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Monday, March 05, 2007Earlier this year there was quite a bit of celebration among lactivists as Wyoming Representative Kathy Davison proposed House Bill 105, one of the most comprehensive breastfeeding bills to ever be introduced in a U.S. State.
It not only excluded breastfeeding from public from public indecency laws, but also included sections that:
Allowed breastfeeding mothers to be excluded from jury duty
Made it a misdemeanor to interfere with a mother breastfeeding in public
Allowed incarcerated breastfeeding mothers to keep their baby with them per a medical officer's declaration
Required the inclusion of breastfeeding education in high school health courses
Required companies to be supportive of breastfeeding moms through breaks, areas to pump and areas to store milk.
Unfortunately, the bill was a little...optimistic. I'm a pretty staunch lactivist, but even I didn't figure the bill had a chance of passing as it was presented.
For example, companies were required to give a 15 minute break for every two hours of work so that moms could nurse or express breast milk. In an eight hour work day that would equal an hour off for breastfeeding. Unless there's something allowing for companies to ask moms to work an extra hour at the end of the day...well...it's a little excessive. (It's fantastic for a company to do that on their own, but realistically, many businesses can't afford to pay someone for an hour that they haven't worked.)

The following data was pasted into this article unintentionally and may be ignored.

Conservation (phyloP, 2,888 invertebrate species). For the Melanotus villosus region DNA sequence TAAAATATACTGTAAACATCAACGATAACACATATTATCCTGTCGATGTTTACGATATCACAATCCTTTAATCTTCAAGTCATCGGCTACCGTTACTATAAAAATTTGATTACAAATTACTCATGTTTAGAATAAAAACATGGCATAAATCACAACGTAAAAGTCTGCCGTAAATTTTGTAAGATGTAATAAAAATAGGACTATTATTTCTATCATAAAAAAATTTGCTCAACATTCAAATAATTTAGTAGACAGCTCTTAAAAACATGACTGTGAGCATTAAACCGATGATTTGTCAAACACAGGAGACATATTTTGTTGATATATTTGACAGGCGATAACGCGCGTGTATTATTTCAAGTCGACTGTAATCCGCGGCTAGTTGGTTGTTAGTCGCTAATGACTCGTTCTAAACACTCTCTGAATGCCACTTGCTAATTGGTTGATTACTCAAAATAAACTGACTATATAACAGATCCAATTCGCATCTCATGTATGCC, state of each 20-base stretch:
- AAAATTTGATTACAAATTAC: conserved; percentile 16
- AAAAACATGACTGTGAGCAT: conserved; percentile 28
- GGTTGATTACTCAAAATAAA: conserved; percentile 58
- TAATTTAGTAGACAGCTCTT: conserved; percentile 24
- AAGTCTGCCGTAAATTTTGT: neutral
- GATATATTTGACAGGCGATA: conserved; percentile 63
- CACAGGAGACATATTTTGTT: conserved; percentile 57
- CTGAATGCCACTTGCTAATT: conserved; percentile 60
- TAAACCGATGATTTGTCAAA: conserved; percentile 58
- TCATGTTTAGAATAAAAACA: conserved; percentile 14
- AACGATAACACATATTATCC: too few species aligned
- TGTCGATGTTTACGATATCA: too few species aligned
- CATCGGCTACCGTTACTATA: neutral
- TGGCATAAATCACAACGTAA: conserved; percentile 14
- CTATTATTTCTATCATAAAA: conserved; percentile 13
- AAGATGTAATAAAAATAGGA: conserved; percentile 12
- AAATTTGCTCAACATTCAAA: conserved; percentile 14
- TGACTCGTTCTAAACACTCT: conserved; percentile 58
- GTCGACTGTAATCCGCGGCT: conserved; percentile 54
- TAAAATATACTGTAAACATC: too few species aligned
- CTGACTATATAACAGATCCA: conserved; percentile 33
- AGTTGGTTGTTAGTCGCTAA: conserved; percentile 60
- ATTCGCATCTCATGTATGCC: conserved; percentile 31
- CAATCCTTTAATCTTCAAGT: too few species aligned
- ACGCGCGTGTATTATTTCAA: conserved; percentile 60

The section of the bill that made it a misdemeanor for someone to interfere with a mom that was nursing in public actually went so far as to state that the crime was punishable by up to six months in jail, a fine of $750 or both. Now again, I'm a lactivist and I think we need to protect moms that simply want to feed their children but up to six months in jail? For asking a mom to move or cover up? Come on...that's just completely unrealistic. In fact, the locals that have managed to pass laws that include penalties for interfering with breastfeeding usually leave it at something more along the lines of a speeding ticket. You pay a fine of roughly $100 and there's no risk of jail time. Much more realistic.
As such, the bill got caught up in committee and was in danger of not even making it to the floor for a vote.
When it finally did escape, it was so stripped down that it will become one of the weakest breastfeeding laws in U.S. states.
The ONLY thing that the bill does now is exempt breastfeeding from public indecency laws. It's a start...but I can't help but think that the supporters of this bill just pushed for too much too soon and that the backlash was to get hardly anything.
On the other hand, they've certainly broken new ground in terms of introducing really progressive breastfeeding legislation which will make it not NEAR the shock the next time someone pushes for such far-reaching legislation.